The Weekend Wanderer: 1 April 2023

The Weekend Wanderer” is a weekly curated selection of news, news, stories, resources, and media on the intersection of faith and culture for you to explore through your weekend. Wander through these links however you like and in any order you like. Disclaimer: I do not necessarily agree with all the views expressed within these articles but have found them thought-provoking.

Nashville“Weeping in Nashville” – Scott Sauls in Religion News Service: “This Monday morning, parents were dropping their children off at The Covenant School anticipating a bright, sunny, promising day of love, friendship and learning. No one could fathom what would happen soon after this, when a 28-year-old assailant entered the building and opened fire, resulting in the loss of life for three 9-year-old children, three adults on staff and then the assailant as police intervened. Part of a pastor’s calling is to enter into life’s disorienting, gut-punching, heart-ripping spaces and offer perspective on questions that honestly cannot be answered. This is especially true when the main question being asked is, ‘Why?’ Why would a good and loving God who is sovereign over every square inch of the universe, who knows the number of hairs on our heads, who said, “Let the little children come to me,” and who promised again and again to be our shield, our protector and our defender allow for the senseless loss of life for these precious little ones? Why would the same God let faithful, loving, godly educators also be gutted from their families and communities so prematurely? Why would he allow the young survivors and those who took great risk to protect them experience the trauma of being there, of hearing the gunfire, of being rushed frantically to places of safety, and then be marked by the memory for the rest of their precious and fragile lives? Why would he not foil and fail the shooter’s plans before a single shot was fired?”

“Is It Time to Quit ‘Quiet Time’?” – Dru Johnson and Celinda Durgin in Christianity Today: “The disconnect crystalized 12 years ago when I (Dru) started teaching an introductory Old Testament class to freshmen. Every semester, devout Christian students would report to me that they read their Bibles every day. They could even recite key verses from memory. They were fluent in Christian theological clichés. Yet despite their constant engagement with the Bible, they were shocked by what we found in Genesis—such as there being some things God appears not to know (Gen. 11:5; 18:21; 22:12)—not to mention Judges. I began to realize that their poor grasp of Scripture wasn’t necessarily due to a lack of reading, although that’s also a large problem in the US. From 2021 to 2022, Bible engagement—scored on frequency of use, spiritual impact, and moral importance in day-to-day life—fell 21 percent among American adult Bible users. It was the American Bible Society’s largest recorded one-year drop in its annual State of the Bible study. And almost 1 in 5 churchgoers said they never read the Bible. But for my students, many of whom read the Bible daily and have chosen to attend a Christian college, their poor grasp on and application of Scripture seems to be due to the way they engage with it. It is a way many American Christians have been reading the Bible for decades: through ‘daily devotions’ or ‘quiet time.’ The way daily quiet time is typically practiced today is unlikely to yield the fluency required to understand and apply biblical teaching. Only when devotional time is situated within a matrix of Scripture study habits can it regain its power to transform our thinking and our communities.”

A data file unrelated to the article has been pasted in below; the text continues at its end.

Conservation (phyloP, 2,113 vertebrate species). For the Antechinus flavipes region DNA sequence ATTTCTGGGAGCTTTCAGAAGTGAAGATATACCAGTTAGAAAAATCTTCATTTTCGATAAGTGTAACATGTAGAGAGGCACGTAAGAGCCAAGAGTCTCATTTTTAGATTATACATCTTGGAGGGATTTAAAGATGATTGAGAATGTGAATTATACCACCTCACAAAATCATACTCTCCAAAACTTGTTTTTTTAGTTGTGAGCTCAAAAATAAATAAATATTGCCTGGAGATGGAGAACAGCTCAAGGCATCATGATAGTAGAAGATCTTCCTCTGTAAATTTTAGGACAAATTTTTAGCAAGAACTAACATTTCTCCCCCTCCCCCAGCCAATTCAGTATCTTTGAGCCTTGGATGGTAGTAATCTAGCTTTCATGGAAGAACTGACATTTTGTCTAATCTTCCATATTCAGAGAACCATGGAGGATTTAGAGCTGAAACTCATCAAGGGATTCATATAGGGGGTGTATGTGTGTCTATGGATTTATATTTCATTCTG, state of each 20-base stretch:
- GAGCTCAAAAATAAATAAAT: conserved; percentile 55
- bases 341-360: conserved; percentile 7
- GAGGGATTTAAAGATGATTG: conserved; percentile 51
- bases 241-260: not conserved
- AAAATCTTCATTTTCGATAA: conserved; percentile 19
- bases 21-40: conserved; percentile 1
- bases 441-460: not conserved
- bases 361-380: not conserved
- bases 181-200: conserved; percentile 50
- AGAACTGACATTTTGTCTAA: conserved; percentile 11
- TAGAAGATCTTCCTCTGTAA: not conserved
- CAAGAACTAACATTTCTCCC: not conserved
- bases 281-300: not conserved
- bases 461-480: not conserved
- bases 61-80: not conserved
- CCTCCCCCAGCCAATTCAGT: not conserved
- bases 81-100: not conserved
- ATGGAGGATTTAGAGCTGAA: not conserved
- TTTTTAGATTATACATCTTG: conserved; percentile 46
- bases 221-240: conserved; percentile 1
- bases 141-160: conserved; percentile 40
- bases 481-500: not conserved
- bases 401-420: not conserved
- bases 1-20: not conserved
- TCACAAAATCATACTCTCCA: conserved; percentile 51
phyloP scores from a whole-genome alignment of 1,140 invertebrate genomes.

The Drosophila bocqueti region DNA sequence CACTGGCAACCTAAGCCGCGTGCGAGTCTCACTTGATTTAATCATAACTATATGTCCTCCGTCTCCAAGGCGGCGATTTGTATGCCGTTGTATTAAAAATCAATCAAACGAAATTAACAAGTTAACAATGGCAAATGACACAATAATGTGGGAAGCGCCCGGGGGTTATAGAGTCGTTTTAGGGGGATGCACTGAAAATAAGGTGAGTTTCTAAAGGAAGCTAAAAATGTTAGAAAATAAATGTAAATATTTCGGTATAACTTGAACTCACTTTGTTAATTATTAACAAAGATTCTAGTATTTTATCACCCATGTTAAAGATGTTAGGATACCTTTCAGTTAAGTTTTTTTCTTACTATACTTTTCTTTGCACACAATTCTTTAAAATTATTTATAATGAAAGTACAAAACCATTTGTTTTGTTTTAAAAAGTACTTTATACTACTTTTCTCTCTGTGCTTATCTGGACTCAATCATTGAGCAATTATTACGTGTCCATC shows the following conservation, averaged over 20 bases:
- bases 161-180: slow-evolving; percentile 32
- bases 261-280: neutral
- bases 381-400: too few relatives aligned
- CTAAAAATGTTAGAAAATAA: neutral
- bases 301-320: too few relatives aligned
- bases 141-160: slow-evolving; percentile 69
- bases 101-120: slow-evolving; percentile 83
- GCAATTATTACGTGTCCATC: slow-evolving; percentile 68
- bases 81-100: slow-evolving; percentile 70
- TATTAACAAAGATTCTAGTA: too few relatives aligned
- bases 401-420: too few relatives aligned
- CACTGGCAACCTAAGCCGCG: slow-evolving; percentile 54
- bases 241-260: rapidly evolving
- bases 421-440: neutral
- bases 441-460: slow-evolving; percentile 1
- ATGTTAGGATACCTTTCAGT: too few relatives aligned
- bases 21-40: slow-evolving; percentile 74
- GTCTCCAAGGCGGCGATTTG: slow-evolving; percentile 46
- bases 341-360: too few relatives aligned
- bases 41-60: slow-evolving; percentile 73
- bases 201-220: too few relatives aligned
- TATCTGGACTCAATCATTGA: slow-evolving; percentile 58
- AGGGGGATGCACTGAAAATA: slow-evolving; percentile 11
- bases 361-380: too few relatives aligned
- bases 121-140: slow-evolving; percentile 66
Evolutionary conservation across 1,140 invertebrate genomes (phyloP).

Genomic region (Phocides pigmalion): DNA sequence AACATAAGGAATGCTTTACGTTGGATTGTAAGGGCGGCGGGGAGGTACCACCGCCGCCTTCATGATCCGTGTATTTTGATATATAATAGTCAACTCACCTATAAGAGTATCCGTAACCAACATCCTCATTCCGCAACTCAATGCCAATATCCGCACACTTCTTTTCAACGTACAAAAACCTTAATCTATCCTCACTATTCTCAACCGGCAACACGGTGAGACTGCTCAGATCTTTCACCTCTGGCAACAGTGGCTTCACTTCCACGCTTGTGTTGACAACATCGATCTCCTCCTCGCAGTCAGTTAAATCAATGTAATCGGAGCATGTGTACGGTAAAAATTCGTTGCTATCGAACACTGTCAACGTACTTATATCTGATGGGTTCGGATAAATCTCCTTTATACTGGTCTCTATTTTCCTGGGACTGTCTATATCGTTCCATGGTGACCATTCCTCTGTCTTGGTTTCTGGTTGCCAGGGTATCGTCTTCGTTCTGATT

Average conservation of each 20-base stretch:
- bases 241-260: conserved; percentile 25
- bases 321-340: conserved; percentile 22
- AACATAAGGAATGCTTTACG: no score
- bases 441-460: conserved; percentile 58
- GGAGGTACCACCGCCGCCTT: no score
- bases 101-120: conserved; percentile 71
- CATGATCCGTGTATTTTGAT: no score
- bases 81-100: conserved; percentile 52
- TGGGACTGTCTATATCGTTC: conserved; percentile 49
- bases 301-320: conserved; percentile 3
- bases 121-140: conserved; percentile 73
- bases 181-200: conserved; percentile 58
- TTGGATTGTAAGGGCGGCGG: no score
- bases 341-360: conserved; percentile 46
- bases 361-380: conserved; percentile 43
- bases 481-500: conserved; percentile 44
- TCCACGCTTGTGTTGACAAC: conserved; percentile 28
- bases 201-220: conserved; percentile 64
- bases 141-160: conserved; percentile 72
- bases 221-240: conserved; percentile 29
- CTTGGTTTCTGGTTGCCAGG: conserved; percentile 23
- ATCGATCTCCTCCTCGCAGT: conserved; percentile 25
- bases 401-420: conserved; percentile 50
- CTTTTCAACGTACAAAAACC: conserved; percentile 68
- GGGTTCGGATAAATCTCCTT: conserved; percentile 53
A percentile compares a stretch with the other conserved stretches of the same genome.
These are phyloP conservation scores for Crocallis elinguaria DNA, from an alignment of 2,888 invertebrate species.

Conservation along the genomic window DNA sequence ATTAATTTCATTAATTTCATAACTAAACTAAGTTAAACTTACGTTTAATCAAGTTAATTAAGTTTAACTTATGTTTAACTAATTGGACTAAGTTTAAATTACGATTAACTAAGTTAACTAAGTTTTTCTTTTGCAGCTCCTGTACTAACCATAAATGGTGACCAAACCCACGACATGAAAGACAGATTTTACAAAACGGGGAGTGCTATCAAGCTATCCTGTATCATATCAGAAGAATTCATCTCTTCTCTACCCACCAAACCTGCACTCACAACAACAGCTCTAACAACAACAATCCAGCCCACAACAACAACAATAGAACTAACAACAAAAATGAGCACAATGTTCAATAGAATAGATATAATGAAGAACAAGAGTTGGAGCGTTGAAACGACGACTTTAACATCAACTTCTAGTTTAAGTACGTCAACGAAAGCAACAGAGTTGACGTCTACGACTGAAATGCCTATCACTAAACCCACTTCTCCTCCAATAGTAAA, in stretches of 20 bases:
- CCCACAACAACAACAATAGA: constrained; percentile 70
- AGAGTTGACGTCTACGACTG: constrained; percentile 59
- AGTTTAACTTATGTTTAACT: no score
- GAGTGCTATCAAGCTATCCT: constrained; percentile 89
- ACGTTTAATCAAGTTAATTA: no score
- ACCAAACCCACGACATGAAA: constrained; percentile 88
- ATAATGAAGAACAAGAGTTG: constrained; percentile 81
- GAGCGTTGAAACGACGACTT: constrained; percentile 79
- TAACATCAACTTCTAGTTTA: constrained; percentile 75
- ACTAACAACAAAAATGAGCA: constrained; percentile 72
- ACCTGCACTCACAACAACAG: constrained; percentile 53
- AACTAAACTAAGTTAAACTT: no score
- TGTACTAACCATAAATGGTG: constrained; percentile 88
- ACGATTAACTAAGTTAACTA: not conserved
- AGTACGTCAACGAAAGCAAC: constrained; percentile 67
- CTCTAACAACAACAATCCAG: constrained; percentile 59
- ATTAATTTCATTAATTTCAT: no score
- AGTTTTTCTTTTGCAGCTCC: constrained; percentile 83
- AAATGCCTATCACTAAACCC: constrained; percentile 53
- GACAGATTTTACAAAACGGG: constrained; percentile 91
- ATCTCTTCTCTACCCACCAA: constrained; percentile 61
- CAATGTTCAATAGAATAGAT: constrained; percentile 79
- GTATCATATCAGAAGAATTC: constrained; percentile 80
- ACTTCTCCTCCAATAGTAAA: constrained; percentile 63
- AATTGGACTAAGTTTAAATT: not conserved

45423350995_f206a574f6_k.jpg“Seeds of Contemplation and Revolution amid War: The subversive power of attention and presence” – Andrew DeCort in Comment: “In 1967, Pope Paul VI asked the Catholic monk Thomas Merton to write a letter from contemplatives to the world. It was a time of social upheaval and cold war. And yet here was a pope, representing a public institution, asking for those who spend their days in practices of prayerful listening to weigh in from the silence. The pope’s invitation was daunting, but Merton saw in it an opportunity for a needed dialogue between the interior and the exterior, a back-and-forth that seemed far too rare. So he began. The fifty-two-year-old Merton explained that he had entered the monastery ‘in revolt against the meaningless confusion of a life in which there was so much activity, so much movement, so much useless talk, that I could not remember who I was.’ And then he wrote, ‘Can I tell you that I have found answers to the questions that torment the [person] of our time? I do not know if I have found answers. . . . As I grow old in the monastic life and advance further into solitude, I become aware that I have only begun to seek the questions.’  Merton was serious. In another letter, this time to the historian Herbert Mason, he asked, ‘Who are we that we wake up in the morning expecting ourselves to “do something for” somebody or for “the world”?'”